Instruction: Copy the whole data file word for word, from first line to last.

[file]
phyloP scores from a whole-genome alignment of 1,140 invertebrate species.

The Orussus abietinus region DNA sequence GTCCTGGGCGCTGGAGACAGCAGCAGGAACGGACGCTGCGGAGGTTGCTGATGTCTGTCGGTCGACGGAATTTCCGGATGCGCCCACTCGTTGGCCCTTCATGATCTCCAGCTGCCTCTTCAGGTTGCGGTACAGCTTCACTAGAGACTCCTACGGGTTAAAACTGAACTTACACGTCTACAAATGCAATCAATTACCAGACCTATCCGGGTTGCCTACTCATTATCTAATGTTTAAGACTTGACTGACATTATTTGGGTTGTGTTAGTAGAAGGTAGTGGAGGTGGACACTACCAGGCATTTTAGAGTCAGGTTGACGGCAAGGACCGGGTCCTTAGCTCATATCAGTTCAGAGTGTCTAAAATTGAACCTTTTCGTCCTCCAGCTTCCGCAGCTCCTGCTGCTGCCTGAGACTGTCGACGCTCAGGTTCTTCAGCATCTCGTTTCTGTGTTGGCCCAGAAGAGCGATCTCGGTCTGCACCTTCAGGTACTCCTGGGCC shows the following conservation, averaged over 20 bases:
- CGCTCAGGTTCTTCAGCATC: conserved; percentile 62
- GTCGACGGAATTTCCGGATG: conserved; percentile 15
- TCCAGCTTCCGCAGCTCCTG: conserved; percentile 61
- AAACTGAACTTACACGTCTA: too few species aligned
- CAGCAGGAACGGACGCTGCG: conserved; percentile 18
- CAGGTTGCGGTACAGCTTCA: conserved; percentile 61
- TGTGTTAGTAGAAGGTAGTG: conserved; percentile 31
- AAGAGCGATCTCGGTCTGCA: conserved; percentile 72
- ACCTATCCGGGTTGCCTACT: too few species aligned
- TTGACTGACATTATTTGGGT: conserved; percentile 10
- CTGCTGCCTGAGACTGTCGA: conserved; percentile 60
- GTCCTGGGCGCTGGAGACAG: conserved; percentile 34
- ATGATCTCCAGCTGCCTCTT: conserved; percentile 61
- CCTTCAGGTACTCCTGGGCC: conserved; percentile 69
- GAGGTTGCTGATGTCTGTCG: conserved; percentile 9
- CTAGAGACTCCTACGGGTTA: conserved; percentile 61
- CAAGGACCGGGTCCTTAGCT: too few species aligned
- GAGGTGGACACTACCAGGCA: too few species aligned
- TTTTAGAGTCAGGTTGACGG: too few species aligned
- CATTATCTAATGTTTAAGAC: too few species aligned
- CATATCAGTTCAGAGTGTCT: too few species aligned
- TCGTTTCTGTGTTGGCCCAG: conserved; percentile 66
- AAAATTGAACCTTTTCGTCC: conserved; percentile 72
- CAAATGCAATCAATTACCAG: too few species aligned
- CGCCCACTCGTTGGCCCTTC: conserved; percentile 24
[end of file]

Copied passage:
phyloP scores from a whole-genome alignment of 1,140 invertebrate species.

The Orussus abietinus region DNA sequence GTCCTGGGCGCTGGAGACAGCAGCAGGAACGGACGCTGCGGAGGTTGCTGATGTCTGTCGGTCGACGGAATTTCCGGATGCGCCCACTCGTTGGCCCTTCATGATCTCCAGCTGCCTCTTCAGGTTGCGGTACAGCTTCACTAGAGACTCCTACGGGTTAAAACTGAACTTACACGTCTACAAATGCAATCAATTACCAGACCTATCCGGGTTGCCTACTCATTATCTAATGTTTAAGACTTGACTGACATTATTTGGGTTGTGTTAGTAGAAGGTAGTGGAGGTGGACACTACCAGGCATTTTAGAGTCAGGTTGACGGCAAGGACCGGGTCCTTAGCTCATATCAGTTCAGAGTGTCTAAAATTGAACCTTTTCGTCCTCCAGCTTCCGCAGCTCCTGCTGCTGCCTGAGACTGTCGACGCTCAGGTTCTTCAGCATCTCGTTTCTGTGTTGGCCCAGAAGAGCGATCTCGGTCTGCACCTTCAGGTACTCCTGGGCC shows the following conservation, averaged over 20 bases:
- CGCTCAGGTTCTTCAGCATC: conserved; percentile 62
- GTCGACGGAATTTCCGGATG: conserved; percentile 15
- TCCAGCTTCCGCAGCTCCTG: conserved; percentile 61
- AAACTGAACTTACACGTCTA: too few species aligned
- CAGCAGGAACGGACGCTGCG: conserved; percentile 18
- CAGGTTGCGGTACAGCTTCA: conserved; percentile 61
- TGTGTTAGTAGAAGGTAGTG: conserved; percentile 31
- AAGAGCGATCTCGGTCTGCA: conserved; percentile 72
- ACCTATCCGGGTTGCCTACT: too few species aligned
- TTGACTGACATTATTTGGGT: conserved; percentile 10
- CTGCTGCCTGAGACTGTCGA: conserved; percentile 60
- GTCCTGGGCGCTGGAGACAG: conserved; percentile 34
- ATGATCTCCAGCTGCCTCTT: conserved; percentile 61
- CCTTCAGGTACTCCTGGGCC: conserved; percentile 69
- GAGGTTGCTGATGTCTGTCG: conserved; percentile 9
- CTAGAGACTCCTACGGGTTA: conserved; percentile 61
- CAAGGACCGGGTCCTTAGCT: too few species aligned
- GAGGTGGACACTACCAGGCA: too few species aligned
- TTTTAGAGTCAGGTTGACGG: too few species aligned
- CATTATCTAATGTTTAAGAC: too few species aligned
- CATATCAGTTCAGAGTGTCT: too few species aligned
- TCGTTTCTGTGTTGGCCCAG: conserved; percentile 66
- AAAATTGAACCTTTTCGTCC: conserved; percentile 72
- CAAATGCAATCAATTACCAG: too few species aligned
- CGCCCACTCGTTGGCCCTTC: conserved; percentile 24